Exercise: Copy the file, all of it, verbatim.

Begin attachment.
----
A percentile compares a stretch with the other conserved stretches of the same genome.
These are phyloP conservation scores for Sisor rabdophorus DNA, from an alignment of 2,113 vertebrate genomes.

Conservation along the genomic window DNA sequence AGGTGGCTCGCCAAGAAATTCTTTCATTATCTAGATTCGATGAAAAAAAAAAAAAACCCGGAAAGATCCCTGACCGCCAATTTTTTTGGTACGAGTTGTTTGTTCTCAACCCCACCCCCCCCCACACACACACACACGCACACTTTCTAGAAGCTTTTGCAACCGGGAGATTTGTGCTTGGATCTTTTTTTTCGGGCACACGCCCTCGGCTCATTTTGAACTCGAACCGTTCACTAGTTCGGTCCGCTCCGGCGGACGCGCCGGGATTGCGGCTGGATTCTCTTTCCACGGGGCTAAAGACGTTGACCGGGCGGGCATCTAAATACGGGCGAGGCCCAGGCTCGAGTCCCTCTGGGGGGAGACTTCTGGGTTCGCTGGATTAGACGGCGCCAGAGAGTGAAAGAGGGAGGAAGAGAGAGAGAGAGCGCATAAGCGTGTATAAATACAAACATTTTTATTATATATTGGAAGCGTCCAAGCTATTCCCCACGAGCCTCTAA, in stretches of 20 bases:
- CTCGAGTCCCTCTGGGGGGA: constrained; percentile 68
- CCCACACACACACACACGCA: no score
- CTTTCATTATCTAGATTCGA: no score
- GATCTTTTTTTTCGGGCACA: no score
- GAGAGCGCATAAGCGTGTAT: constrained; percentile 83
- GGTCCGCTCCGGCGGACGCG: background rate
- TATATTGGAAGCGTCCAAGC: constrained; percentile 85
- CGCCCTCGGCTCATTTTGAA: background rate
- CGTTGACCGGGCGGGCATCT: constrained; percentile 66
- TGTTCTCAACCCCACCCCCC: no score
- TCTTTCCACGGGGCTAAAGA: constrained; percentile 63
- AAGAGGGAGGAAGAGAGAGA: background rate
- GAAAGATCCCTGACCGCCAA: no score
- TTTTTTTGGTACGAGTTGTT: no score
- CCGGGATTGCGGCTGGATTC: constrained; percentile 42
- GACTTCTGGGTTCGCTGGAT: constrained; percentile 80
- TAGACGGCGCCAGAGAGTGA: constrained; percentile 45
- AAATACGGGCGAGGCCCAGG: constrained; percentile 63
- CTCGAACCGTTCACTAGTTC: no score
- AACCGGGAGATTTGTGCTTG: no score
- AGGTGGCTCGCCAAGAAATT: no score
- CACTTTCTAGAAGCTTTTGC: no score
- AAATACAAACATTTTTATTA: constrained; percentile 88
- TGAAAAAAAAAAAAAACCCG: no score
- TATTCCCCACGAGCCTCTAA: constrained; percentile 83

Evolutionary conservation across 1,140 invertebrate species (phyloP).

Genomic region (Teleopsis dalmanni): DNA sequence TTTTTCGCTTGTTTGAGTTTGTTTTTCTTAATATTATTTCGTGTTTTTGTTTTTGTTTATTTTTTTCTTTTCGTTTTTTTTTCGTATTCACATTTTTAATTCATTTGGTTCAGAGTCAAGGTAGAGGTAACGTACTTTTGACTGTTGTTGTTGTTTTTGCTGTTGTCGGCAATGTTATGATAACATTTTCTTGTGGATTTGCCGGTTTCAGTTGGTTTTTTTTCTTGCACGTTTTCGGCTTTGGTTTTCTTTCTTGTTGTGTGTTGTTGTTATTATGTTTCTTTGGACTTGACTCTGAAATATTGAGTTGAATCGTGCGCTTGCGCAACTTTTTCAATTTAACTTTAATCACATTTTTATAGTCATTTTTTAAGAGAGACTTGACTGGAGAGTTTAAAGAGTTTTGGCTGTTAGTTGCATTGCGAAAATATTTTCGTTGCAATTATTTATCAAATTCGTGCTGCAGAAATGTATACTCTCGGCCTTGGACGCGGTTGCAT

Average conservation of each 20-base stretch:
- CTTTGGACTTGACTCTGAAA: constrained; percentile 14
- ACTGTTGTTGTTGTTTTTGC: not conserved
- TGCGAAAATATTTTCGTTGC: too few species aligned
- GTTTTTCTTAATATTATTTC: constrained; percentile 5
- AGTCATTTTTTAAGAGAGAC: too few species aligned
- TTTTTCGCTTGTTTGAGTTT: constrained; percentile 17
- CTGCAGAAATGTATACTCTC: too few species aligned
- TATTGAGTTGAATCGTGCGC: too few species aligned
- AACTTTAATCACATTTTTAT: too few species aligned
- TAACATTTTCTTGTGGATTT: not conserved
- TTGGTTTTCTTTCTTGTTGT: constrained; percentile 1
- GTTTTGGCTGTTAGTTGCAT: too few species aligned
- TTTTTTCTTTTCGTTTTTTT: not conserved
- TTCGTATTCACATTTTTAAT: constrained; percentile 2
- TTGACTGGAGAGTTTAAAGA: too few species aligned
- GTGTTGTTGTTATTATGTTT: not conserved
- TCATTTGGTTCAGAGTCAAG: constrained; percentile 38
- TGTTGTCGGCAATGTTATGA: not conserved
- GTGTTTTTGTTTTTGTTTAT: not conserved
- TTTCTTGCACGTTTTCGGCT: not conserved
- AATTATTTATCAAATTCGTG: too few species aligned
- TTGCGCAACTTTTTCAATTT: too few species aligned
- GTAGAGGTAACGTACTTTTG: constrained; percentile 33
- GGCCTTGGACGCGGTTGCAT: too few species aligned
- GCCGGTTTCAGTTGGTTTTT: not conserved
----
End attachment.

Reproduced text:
A percentile compares a stretch with the other conserved stretches of the same genome.
These are phyloP conservation scores for Sisor rabdophorus DNA, from an alignment of 2,113 vertebrate genomes.

Conservation along the genomic window DNA sequence AGGTGGCTCGCCAAGAAATTCTTTCATTATCTAGATTCGATGAAAAAAAAAAAAAACCCGGAAAGATCCCTGACCGCCAATTTTTTTGGTACGAGTTGTTTGTTCTCAACCCCACCCCCCCCCACACACACACACACGCACACTTTCTAGAAGCTTTTGCAACCGGGAGATTTGTGCTTGGATCTTTTTTTTCGGGCACACGCCCTCGGCTCATTTTGAACTCGAACCGTTCACTAGTTCGGTCCGCTCCGGCGGACGCGCCGGGATTGCGGCTGGATTCTCTTTCCACGGGGCTAAAGACGTTGACCGGGCGGGCATCTAAATACGGGCGAGGCCCAGGCTCGAGTCCCTCTGGGGGGAGACTTCTGGGTTCGCTGGATTAGACGGCGCCAGAGAGTGAAAGAGGGAGGAAGAGAGAGAGAGAGCGCATAAGCGTGTATAAATACAAACATTTTTATTATATATTGGAAGCGTCCAAGCTATTCCCCACGAGCCTCTAA, in stretches of 20 bases:
- CTCGAGTCCCTCTGGGGGGA: constrained; percentile 68
- CCCACACACACACACACGCA: no score
- CTTTCATTATCTAGATTCGA: no score
- GATCTTTTTTTTCGGGCACA: no score
- GAGAGCGCATAAGCGTGTAT: constrained; percentile 83
- GGTCCGCTCCGGCGGACGCG: background rate
- TATATTGGAAGCGTCCAAGC: constrained; percentile 85
- CGCCCTCGGCTCATTTTGAA: background rate
- CGTTGACCGGGCGGGCATCT: constrained; percentile 66
- TGTTCTCAACCCCACCCCCC: no score
- TCTTTCCACGGGGCTAAAGA: constrained; percentile 63
- AAGAGGGAGGAAGAGAGAGA: background rate
- GAAAGATCCCTGACCGCCAA: no score
- TTTTTTTGGTACGAGTTGTT: no score
- CCGGGATTGCGGCTGGATTC: constrained; percentile 42
- GACTTCTGGGTTCGCTGGAT: constrained; percentile 80
- TAGACGGCGCCAGAGAGTGA: constrained; percentile 45
- AAATACGGGCGAGGCCCAGG: constrained; percentile 63
- CTCGAACCGTTCACTAGTTC: no score
- AACCGGGAGATTTGTGCTTG: no score
- AGGTGGCTCGCCAAGAAATT: no score
- CACTTTCTAGAAGCTTTTGC: no score
- AAATACAAACATTTTTATTA: constrained; percentile 88
- TGAAAAAAAAAAAAAACCCG: no score
- TATTCCCCACGAGCCTCTAA: constrained; percentile 83

Evolutionary conservation across 1,140 invertebrate species (phyloP).

Genomic region (Teleopsis dalmanni): DNA sequence TTTTTCGCTTGTTTGAGTTTGTTTTTCTTAATATTATTTCGTGTTTTTGTTTTTGTTTATTTTTTTCTTTTCGTTTTTTTTTCGTATTCACATTTTTAATTCATTTGGTTCAGAGTCAAGGTAGAGGTAACGTACTTTTGACTGTTGTTGTTGTTTTTGCTGTTGTCGGCAATGTTATGATAACATTTTCTTGTGGATTTGCCGGTTTCAGTTGGTTTTTTTTCTTGCACGTTTTCGGCTTTGGTTTTCTTTCTTGTTGTGTGTTGTTGTTATTATGTTTCTTTGGACTTGACTCTGAAATATTGAGTTGAATCGTGCGCTTGCGCAACTTTTTCAATTTAACTTTAATCACATTTTTATAGTCATTTTTTAAGAGAGACTTGACTGGAGAGTTTAAAGAGTTTTGGCTGTTAGTTGCATTGCGAAAATATTTTCGTTGCAATTATTTATCAAATTCGTGCTGCAGAAATGTATACTCTCGGCCTTGGACGCGGTTGCAT

Average conservation of each 20-base stretch:
- CTTTGGACTTGACTCTGAAA: constrained; percentile 14
- ACTGTTGTTGTTGTTTTTGC: not conserved
- TGCGAAAATATTTTCGTTGC: too few species aligned
- GTTTTTCTTAATATTATTTC: constrained; percentile 5
- AGTCATTTTTTAAGAGAGAC: too few species aligned
- TTTTTCGCTTGTTTGAGTTT: constrained; percentile 17
- CTGCAGAAATGTATACTCTC: too few species aligned
- TATTGAGTTGAATCGTGCGC: too few species aligned
- AACTTTAATCACATTTTTAT: too few species aligned
- TAACATTTTCTTGTGGATTT: not conserved
- TTGGTTTTCTTTCTTGTTGT: constrained; percentile 1
- GTTTTGGCTGTTAGTTGCAT: too few species aligned
- TTTTTTCTTTTCGTTTTTTT: not conserved
- TTCGTATTCACATTTTTAAT: constrained; percentile 2
- TTGACTGGAGAGTTTAAAGA: too few species aligned
- GTGTTGTTGTTATTATGTTT: not conserved
- TCATTTGGTTCAGAGTCAAG: constrained; percentile 38
- TGTTGTCGGCAATGTTATGA: not conserved
- GTGTTTTTGTTTTTGTTTAT: not conserved
- TTTCTTGCACGTTTTCGGCT: not conserved
- AATTATTTATCAAATTCGTG: too few species aligned
- TTGCGCAACTTTTTCAATTT: too few species aligned
- GTAGAGGTAACGTACTTTTG: constrained; percentile 33
- GGCCTTGGACGCGGTTGCAT: too few species aligned
- GCCGGTTTCAGTTGGTTTTT: not conserved